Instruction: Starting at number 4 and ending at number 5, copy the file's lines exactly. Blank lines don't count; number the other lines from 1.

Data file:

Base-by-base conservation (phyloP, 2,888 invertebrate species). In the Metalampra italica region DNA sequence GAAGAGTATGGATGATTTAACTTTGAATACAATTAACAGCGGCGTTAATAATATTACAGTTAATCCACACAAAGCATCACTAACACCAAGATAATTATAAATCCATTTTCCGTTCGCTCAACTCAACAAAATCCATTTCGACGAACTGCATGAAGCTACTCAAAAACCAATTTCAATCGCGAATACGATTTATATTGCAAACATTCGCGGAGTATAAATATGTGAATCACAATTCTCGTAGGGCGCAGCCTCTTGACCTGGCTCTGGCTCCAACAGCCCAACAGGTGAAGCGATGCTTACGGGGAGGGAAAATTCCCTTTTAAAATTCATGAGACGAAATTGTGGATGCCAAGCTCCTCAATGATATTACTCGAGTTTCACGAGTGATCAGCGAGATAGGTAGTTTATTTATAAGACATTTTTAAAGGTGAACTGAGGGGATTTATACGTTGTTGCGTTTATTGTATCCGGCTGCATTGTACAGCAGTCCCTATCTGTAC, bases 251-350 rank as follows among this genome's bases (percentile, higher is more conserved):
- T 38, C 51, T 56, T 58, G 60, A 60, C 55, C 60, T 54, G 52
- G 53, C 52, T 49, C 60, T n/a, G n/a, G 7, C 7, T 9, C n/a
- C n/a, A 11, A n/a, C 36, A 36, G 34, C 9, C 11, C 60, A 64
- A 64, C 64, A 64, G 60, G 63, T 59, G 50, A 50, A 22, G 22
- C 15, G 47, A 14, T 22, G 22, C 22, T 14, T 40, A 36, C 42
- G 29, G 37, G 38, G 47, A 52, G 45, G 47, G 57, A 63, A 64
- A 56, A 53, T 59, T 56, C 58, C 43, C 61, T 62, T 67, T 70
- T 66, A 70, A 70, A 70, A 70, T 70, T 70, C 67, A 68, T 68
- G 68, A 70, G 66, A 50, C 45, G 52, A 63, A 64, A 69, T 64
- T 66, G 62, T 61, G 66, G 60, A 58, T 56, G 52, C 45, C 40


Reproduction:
- C n/a, A 11, A n/a, C 36, A 36, G 34, C 9, C 11, C 60, A 64
- A 64, C 64, A 64, G 60, G 63, T 59, G 50, A 50, A 22, G 22